The Week

Leading article

Brexit strategy

For months, now, a hunt has been on for the government’s Brexit strategy. Theresa May has quite rightly refused to disclose it. She knows that the European Union needs to be seen to make Britain suffer. She will have to ask for for a lot, only to back down so the EU can have its

Portrait of the week

Portrait of the week | 1 December 2016

Home Paul Nuttall, aged 39, was elected leader of the UK Independence Party. He said: ‘I want to replace the Labour party and make Ukip the patriotic voice of working people.’ Theresa May, the Prime Minister, was rebuffed by Angela Merkel, the Chancellor of Germany, and by Donald Tusk, the President of the European Commission, when


Diary – 1 December 2016

It is odd when someone you know becomes a world-famous Nazi. You may not recognise the name Richard Spencer, but my bet is you soon will. He’s an American white-power activist who is often billed as the inventor of the ‘alt-right’. In the age of Trump, when everyone is panicking about the rise of extremism

Ancient and modern

Aristophanes on Trump

As self-important comics fantasise about unseating Donald Trump with their wit, they should remember the great Aristophanes. In 424 BC, he presented a comedy about the controversial politician Cleon. He was (apparently) the son of a tanner (ugh!), and was seen by contemporaries, including the historian Thucydides, as a ‘brutal’, ‘insolent’ but ‘very persuasive’ braggart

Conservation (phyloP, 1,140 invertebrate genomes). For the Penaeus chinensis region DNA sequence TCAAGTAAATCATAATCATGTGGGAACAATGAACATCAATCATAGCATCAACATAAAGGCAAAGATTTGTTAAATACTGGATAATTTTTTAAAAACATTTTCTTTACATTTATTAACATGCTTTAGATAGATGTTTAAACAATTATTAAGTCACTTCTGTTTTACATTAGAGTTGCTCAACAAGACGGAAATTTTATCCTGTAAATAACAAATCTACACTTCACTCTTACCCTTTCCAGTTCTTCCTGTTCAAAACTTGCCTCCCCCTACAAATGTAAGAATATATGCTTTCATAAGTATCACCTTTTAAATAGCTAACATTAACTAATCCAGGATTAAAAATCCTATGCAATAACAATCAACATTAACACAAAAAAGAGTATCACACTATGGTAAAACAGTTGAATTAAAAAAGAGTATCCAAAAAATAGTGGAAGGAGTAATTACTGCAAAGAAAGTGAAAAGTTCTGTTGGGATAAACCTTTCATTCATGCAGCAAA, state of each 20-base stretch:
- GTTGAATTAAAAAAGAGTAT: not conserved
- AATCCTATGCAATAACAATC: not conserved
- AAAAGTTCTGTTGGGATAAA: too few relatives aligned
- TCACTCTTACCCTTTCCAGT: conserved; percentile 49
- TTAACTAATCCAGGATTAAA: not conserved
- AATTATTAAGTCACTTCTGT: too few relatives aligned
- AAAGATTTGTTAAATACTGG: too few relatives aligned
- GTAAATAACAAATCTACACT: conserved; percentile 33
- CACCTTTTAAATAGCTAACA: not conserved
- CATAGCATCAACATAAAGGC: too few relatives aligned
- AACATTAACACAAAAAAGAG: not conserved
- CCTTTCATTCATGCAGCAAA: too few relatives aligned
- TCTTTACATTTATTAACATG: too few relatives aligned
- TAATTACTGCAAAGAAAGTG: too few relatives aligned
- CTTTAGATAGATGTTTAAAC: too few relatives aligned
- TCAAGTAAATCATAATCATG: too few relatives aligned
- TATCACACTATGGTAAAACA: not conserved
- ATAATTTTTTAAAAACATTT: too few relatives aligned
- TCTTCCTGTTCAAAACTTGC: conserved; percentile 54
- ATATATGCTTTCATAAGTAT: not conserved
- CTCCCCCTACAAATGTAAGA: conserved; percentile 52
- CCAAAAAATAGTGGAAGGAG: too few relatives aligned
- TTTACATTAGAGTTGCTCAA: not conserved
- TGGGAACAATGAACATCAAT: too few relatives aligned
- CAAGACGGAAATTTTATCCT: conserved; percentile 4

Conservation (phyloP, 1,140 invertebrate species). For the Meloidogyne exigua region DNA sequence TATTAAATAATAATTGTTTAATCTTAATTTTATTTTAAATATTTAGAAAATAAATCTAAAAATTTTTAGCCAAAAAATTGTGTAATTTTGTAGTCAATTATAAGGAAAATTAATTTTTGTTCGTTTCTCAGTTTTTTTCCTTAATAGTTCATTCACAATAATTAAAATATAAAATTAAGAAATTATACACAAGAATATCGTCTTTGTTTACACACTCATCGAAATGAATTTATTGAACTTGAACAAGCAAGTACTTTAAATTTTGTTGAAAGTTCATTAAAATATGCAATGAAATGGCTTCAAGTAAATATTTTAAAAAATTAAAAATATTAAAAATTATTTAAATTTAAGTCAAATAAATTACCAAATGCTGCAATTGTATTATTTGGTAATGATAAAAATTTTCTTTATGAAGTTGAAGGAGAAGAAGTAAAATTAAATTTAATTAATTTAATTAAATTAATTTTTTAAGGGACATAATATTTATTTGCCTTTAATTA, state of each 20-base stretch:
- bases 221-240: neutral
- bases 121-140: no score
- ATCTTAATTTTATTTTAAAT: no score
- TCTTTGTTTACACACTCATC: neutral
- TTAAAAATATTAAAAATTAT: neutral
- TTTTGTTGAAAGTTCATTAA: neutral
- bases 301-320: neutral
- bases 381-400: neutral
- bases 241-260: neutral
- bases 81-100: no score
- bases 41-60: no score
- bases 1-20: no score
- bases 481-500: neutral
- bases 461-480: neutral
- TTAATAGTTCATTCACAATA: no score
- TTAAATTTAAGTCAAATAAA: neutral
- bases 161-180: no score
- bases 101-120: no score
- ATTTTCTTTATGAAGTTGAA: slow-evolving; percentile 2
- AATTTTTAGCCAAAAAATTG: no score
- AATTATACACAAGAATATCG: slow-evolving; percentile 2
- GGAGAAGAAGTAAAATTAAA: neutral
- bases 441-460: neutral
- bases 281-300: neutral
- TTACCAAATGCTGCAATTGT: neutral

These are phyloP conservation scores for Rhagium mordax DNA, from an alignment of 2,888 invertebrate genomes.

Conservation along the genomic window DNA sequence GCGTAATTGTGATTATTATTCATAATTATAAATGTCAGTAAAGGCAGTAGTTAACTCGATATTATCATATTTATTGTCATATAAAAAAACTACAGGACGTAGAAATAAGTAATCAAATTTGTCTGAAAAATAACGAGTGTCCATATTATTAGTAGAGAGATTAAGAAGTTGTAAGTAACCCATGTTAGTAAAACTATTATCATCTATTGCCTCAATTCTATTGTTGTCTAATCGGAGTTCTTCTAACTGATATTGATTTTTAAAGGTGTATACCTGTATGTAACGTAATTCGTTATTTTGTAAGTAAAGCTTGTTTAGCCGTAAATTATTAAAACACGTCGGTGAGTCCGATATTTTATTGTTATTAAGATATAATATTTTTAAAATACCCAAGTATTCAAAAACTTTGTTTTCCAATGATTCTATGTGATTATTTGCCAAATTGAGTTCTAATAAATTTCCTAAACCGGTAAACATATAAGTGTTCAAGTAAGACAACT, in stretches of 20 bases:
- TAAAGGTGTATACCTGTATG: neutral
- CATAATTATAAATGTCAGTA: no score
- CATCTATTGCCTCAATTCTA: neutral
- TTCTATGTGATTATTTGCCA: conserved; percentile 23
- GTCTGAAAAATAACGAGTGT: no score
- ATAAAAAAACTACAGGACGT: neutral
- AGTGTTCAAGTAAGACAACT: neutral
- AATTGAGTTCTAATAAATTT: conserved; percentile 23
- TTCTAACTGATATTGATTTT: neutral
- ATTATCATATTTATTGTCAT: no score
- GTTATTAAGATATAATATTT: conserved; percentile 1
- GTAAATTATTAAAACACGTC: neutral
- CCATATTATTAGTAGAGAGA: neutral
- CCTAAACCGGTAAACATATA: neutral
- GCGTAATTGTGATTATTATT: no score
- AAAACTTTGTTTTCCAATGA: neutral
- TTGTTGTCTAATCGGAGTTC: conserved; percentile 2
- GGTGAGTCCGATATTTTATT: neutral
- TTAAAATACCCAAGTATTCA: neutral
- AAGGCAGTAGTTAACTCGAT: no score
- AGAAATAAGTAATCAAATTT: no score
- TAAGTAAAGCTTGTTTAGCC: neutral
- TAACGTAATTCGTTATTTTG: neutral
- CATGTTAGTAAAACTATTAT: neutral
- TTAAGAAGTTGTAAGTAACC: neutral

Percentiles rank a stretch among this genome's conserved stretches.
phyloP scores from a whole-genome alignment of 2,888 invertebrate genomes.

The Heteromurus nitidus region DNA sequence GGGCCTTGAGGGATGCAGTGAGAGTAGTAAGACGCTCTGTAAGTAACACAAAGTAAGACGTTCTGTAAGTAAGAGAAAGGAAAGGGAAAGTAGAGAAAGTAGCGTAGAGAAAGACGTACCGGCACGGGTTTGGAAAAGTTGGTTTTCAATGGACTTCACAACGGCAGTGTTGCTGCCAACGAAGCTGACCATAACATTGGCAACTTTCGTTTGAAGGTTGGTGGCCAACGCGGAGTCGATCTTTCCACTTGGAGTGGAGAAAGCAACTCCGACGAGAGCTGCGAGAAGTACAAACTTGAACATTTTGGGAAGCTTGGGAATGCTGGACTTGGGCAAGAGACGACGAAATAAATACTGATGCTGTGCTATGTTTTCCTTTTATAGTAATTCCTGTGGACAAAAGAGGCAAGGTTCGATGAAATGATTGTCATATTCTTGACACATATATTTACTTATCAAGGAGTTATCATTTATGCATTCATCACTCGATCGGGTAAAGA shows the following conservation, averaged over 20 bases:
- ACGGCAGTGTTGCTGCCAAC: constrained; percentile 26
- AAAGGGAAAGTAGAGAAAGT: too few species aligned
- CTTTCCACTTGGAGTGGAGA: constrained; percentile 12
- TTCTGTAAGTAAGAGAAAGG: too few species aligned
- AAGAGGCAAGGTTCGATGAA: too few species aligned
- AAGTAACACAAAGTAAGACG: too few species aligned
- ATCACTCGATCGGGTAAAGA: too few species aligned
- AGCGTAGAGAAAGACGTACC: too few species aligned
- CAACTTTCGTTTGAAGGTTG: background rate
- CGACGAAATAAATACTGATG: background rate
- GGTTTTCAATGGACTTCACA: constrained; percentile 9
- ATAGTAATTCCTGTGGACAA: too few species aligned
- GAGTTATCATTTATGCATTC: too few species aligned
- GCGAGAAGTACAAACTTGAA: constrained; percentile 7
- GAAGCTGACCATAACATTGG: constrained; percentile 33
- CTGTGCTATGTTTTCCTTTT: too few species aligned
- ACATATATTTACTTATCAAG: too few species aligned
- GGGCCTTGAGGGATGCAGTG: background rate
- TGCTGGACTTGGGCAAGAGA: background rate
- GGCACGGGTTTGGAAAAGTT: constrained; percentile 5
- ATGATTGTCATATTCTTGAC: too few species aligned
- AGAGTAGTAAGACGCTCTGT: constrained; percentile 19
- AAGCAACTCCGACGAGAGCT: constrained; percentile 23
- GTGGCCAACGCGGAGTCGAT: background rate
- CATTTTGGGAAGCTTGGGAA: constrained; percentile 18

Barometer | 1 December 2016

Autumn Budgets Philip Hammond announced that in future the Budget will be held in autumn rather than spring. This is not as revolutionary as some have made out. — In his 1992 Budget Norman Lamont announced that there would be two budgets in 1993, one in spring and one in autumn, and that from then

From the archives

Food on the home front

From ‘The food shortage and how to meet it’, The Spectator, 2 December 1916: A rise in prices, if properly understood and properly used, will be our salvation, not our injury. High prices help conservation, and, what is still more important, they help supply… If we artificially cut down prices here, we sterilise instead of stimulating


Letters | 1 December 2016

Irrational EU Sir: James Forsyth’s otherwise excellent piece on Brexit talks (‘Britain’s winning hand’, 26 November) suffers from the flaw of most British analyses of the EU: the presumption that the EU is a rational actor. If that were so, Greece would not be in the euro, Europe’s borders would not be guarded by Turkey,